All of life is a game of Catch and Release, isn’t it?
Some things are harder to catch (on to) than others: the ideal spouse, a good job, a sense of self-esteem. For some of us, children. Or maybe faith, inner peace, or acceptance of circumstances. Mick Jagger might add “satisfaction” to the list.
Why is it that it’s often the ugly stuff in our lives that is sticky—easy to catch, hard to let go of? Like grudges, anger, hurt feelings, depression, or—let’s face it—that hideous dresser that’s been in the family for generations that you’ve inherited but aren’t “allowed” to give away. Ok, so maybe that dresser might be easier to get rid of than some of the others.
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I can’t juggle. I’ve tried. I get the idea, but something in the eye-hand coordination and lack of the right motor skills prevents me from managing three beanbags with just two hands. I can’t seem to convince my hands to release one thing in time to catch the next. I can’t seem to convince my head to allow something to be up in the air, out of my control, even for a moment.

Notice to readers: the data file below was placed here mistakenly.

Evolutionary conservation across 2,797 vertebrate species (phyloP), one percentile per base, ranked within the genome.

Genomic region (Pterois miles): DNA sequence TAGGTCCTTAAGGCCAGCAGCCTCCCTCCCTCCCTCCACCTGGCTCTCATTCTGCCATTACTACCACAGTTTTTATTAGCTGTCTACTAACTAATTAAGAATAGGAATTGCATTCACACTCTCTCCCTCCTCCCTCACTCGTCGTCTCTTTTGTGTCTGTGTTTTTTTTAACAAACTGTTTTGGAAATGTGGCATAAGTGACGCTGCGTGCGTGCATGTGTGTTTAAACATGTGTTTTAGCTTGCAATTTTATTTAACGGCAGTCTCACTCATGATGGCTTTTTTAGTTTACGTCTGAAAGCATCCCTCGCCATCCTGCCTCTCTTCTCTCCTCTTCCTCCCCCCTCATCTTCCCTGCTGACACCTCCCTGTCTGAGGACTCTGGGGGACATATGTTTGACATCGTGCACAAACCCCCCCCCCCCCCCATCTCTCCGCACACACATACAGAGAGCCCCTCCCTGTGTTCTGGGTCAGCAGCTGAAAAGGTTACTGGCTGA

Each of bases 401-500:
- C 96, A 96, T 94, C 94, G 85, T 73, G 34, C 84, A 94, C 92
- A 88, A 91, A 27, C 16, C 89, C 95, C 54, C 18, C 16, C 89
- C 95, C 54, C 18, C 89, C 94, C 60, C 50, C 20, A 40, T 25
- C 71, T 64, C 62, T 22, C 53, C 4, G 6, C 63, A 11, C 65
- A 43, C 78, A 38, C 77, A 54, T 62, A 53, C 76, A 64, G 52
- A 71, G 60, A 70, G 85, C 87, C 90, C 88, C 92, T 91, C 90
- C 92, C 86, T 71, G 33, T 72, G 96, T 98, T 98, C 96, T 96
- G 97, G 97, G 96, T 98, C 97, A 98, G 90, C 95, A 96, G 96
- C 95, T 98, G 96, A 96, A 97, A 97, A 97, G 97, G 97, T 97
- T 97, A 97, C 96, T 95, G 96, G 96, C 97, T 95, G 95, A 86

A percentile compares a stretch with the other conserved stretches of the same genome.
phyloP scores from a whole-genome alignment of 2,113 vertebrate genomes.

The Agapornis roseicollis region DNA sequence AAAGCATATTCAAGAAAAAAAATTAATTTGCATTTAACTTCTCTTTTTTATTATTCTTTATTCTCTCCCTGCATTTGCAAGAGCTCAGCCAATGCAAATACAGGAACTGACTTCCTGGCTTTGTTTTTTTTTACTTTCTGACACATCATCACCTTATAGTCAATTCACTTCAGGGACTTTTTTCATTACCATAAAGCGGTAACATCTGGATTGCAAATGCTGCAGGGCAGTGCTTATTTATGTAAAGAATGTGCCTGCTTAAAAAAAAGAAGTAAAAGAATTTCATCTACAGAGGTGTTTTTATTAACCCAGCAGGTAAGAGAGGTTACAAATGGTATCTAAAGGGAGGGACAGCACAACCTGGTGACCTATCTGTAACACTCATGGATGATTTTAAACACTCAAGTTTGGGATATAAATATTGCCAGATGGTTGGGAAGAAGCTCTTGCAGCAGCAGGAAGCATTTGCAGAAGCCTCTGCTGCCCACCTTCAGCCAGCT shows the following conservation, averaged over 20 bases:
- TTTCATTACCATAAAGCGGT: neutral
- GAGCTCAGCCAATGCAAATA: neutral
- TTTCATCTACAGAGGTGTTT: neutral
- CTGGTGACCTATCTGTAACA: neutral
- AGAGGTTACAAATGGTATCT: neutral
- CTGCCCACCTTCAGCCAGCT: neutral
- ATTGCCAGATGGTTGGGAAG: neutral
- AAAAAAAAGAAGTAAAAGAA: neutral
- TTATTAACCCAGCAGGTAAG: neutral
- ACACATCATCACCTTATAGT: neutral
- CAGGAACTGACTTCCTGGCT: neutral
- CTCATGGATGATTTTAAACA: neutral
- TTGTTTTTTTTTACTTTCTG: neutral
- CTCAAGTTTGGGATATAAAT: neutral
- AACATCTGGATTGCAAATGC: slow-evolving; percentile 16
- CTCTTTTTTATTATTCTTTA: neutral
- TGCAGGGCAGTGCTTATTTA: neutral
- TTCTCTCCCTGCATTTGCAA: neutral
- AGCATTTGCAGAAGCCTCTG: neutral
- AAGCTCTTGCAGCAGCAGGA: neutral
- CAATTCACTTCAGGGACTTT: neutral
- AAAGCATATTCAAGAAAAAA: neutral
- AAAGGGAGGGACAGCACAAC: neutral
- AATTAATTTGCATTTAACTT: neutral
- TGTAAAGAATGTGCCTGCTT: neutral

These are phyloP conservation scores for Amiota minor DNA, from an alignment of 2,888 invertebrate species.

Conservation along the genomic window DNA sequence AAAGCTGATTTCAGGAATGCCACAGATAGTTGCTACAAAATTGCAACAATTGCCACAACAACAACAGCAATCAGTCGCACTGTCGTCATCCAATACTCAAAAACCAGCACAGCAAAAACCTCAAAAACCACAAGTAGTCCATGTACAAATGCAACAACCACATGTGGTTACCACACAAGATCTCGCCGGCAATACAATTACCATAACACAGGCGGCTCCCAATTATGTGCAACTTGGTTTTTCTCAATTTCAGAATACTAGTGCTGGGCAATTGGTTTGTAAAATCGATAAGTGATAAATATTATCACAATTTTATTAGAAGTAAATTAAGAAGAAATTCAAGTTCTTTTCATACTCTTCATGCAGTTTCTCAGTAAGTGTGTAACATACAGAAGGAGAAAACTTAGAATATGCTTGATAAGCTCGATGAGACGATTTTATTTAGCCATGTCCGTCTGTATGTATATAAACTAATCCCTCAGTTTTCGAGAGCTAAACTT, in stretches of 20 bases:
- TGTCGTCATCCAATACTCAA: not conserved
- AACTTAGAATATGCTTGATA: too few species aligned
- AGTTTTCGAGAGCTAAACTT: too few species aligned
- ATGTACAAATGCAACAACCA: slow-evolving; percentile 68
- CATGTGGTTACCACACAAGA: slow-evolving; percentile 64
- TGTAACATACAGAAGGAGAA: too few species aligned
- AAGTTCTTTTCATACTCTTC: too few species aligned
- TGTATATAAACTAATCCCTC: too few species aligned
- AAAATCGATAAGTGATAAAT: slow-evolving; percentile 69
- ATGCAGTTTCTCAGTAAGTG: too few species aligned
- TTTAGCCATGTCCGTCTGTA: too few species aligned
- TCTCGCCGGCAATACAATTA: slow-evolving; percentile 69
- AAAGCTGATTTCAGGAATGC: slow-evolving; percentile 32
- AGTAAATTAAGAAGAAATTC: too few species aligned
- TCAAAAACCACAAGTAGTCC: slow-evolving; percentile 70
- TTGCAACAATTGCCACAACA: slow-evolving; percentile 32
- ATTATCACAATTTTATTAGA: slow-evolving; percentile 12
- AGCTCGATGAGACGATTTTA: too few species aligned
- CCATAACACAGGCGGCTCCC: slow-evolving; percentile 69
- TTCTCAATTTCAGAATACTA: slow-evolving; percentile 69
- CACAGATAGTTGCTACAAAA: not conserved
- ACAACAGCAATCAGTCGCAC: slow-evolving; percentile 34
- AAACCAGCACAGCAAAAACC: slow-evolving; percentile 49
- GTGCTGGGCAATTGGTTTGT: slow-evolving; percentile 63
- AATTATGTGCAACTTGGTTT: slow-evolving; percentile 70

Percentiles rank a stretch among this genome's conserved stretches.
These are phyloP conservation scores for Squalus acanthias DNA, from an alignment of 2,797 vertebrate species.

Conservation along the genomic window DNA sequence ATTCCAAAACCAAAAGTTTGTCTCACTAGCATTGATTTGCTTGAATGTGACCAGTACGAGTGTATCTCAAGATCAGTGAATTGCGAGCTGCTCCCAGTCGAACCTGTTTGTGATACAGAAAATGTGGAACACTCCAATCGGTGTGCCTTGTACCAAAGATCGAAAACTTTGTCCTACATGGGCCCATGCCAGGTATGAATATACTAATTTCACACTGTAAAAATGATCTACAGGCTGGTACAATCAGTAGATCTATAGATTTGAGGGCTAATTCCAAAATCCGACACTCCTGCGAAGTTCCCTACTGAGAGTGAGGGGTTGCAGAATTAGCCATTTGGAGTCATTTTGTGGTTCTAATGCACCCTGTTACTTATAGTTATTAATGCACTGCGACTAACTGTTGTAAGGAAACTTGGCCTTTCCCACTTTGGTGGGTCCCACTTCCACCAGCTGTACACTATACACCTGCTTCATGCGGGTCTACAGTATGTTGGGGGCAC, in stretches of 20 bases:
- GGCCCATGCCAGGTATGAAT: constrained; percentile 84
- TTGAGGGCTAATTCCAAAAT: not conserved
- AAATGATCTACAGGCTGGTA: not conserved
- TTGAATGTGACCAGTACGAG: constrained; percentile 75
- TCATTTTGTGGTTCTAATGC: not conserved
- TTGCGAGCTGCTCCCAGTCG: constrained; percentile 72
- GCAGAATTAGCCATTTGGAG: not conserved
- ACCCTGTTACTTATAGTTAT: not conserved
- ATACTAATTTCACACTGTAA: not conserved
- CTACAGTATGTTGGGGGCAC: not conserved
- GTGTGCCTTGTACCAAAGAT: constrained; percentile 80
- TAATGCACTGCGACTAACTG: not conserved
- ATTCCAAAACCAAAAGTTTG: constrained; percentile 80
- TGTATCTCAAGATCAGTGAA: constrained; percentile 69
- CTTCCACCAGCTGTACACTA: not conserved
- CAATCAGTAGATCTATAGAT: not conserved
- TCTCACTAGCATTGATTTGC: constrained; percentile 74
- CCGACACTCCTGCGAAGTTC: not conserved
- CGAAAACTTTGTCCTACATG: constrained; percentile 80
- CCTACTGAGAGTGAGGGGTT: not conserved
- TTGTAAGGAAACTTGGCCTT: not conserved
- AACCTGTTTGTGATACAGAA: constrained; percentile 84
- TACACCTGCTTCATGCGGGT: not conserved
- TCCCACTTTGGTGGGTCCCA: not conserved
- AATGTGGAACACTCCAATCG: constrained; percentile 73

It’s a difficult concept. And yet, like I said, “catch and release” is what life is about.
At the beginning of this month, the one thing I wanted to release more than anything else was my anger over losing Alexander. I was very angry, I guess, at God. Mostly at circumstances. It was ugly, consuming, sticky anger. And I couldn’t seem to figure out how to let it go.
I’m still not sure how it happened, but I’m not holding onto it anymore. I think my release of the anger had something to do with catching something better: forgiveness. After going to Reconciliation and confessing how much I wanted to let go of the anger, I found it quietly dissipated. Two weekends later in the middle of a weekend of camping with a bunch of cub scout families, I realized, to my surprise, that I had not been sad about John or Alexander in days. I had thought of them often, but I wasn’t sad or angry.
How about now? What do I want to release? Fear, I guess. Worry. Uncertainty about what comes next.
I suppose that means I need to catch some trust. Or hold onto my faith with both hands instead of just one.
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